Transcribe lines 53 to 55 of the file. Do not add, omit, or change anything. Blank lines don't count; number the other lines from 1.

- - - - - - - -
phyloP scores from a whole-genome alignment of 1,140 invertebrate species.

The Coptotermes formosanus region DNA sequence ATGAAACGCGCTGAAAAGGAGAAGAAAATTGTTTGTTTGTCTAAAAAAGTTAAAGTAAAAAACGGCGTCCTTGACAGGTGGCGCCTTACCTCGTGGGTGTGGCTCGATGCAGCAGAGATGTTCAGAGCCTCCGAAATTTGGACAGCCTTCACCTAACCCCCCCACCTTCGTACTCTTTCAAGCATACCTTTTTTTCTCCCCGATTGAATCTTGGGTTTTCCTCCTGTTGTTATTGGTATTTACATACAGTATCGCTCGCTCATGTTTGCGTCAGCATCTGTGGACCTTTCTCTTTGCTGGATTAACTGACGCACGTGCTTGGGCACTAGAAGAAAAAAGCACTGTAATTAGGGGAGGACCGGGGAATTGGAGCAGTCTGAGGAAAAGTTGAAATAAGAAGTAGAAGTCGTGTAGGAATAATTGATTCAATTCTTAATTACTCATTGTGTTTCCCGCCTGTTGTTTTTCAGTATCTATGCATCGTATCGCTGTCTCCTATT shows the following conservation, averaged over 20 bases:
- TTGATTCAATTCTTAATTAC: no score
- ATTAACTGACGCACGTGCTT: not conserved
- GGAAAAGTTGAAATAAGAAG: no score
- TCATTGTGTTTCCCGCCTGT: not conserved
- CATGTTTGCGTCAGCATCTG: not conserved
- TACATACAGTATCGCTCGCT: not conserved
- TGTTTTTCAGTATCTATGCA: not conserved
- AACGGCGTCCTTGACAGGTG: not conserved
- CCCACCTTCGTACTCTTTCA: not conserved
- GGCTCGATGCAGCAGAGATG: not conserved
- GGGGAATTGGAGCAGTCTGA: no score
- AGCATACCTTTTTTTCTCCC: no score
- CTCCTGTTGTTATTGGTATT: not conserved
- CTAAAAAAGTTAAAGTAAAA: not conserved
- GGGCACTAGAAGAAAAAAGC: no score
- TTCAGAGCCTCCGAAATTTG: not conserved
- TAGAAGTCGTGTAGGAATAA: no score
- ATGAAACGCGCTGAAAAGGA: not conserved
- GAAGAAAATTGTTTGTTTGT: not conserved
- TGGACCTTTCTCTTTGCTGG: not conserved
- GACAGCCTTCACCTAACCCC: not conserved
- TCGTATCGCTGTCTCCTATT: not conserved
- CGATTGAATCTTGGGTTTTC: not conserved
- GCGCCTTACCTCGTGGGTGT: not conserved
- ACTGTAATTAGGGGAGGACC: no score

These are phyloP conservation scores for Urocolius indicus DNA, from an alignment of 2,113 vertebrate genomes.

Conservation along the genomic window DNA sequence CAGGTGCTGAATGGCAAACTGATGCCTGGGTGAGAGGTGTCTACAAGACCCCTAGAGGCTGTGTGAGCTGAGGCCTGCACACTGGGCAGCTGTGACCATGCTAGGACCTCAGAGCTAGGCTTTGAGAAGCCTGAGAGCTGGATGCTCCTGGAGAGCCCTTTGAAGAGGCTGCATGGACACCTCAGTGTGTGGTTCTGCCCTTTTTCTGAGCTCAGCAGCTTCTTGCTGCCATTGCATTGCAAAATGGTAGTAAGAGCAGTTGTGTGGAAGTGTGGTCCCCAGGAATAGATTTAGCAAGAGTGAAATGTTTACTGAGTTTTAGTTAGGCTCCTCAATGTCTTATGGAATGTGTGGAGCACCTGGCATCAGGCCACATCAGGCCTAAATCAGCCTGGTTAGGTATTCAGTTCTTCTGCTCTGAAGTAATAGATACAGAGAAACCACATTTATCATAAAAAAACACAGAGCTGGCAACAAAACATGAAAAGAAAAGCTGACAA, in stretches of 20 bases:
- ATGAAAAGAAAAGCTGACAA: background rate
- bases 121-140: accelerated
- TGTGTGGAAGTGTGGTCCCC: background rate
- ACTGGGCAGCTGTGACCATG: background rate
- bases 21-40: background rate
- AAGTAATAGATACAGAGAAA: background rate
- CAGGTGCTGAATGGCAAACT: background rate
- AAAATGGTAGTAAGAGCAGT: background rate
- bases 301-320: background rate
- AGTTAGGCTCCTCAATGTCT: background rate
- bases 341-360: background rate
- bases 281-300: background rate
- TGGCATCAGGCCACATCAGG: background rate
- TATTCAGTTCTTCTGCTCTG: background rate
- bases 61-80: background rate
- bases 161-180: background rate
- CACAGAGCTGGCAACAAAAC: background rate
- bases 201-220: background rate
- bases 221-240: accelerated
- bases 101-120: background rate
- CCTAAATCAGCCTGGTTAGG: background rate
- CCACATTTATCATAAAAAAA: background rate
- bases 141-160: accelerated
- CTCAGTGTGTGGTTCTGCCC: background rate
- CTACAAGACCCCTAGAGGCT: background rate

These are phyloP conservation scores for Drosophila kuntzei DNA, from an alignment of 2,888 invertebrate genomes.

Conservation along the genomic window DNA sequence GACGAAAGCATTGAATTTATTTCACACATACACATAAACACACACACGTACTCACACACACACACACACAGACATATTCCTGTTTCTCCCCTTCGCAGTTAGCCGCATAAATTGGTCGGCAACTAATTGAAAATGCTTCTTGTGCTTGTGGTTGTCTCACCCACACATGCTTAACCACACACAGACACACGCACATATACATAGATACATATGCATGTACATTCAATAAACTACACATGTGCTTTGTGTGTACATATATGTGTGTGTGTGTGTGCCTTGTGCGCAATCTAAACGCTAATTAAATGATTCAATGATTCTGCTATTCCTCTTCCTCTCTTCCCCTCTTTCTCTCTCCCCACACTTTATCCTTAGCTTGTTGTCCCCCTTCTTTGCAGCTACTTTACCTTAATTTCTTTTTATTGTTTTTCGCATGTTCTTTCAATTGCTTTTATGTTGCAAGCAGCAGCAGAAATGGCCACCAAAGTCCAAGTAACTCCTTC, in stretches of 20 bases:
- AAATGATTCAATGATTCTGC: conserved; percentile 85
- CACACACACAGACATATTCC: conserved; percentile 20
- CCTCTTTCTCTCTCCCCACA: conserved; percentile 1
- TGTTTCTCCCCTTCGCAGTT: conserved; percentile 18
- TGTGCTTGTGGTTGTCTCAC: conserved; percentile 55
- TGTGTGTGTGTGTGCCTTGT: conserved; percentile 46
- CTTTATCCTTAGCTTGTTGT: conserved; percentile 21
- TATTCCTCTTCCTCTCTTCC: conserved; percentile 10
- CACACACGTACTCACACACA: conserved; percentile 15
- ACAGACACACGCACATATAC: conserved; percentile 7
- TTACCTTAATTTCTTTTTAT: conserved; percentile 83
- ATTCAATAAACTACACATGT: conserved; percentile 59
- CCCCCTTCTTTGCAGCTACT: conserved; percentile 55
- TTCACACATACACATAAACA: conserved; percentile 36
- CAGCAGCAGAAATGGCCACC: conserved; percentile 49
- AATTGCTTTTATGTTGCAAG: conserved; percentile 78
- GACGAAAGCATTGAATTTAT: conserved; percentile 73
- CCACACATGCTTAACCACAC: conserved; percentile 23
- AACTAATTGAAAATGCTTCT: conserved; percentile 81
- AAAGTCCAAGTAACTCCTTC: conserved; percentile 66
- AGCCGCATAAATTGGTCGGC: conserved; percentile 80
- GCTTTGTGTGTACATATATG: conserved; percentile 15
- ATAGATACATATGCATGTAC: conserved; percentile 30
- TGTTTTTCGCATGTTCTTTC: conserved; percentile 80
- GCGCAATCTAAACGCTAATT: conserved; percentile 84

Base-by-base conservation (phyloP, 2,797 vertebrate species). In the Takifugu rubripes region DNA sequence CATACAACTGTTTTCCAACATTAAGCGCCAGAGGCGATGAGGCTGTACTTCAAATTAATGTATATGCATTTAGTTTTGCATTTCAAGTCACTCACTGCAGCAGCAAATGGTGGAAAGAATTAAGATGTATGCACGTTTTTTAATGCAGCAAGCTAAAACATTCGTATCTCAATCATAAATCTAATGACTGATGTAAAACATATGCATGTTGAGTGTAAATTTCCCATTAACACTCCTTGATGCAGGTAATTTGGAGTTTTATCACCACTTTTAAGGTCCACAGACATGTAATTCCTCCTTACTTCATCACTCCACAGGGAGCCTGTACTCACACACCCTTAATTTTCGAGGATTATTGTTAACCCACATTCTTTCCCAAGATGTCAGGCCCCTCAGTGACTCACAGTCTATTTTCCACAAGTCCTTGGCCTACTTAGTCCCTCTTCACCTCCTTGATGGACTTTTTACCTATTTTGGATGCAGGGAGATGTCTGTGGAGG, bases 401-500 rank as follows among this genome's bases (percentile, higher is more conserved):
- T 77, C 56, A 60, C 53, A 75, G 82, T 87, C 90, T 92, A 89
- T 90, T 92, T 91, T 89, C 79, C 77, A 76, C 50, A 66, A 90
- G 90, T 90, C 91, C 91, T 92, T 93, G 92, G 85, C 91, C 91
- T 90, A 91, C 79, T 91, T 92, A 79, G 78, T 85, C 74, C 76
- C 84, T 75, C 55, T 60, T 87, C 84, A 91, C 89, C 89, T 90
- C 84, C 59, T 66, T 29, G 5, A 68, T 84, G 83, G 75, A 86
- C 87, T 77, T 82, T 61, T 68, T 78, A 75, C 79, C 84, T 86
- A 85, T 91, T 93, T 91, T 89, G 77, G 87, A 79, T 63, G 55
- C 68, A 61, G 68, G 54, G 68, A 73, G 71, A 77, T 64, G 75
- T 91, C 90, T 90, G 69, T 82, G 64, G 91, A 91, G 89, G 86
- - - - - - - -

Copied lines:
- CTCAGTGTGTGGTTCTGCCC: background rate
- CTACAAGACCCCTAGAGGCT: background rate

These are phyloP conservation scores for Drosophila kuntzei DNA, from an alignment of 2,888 invertebrate genomes.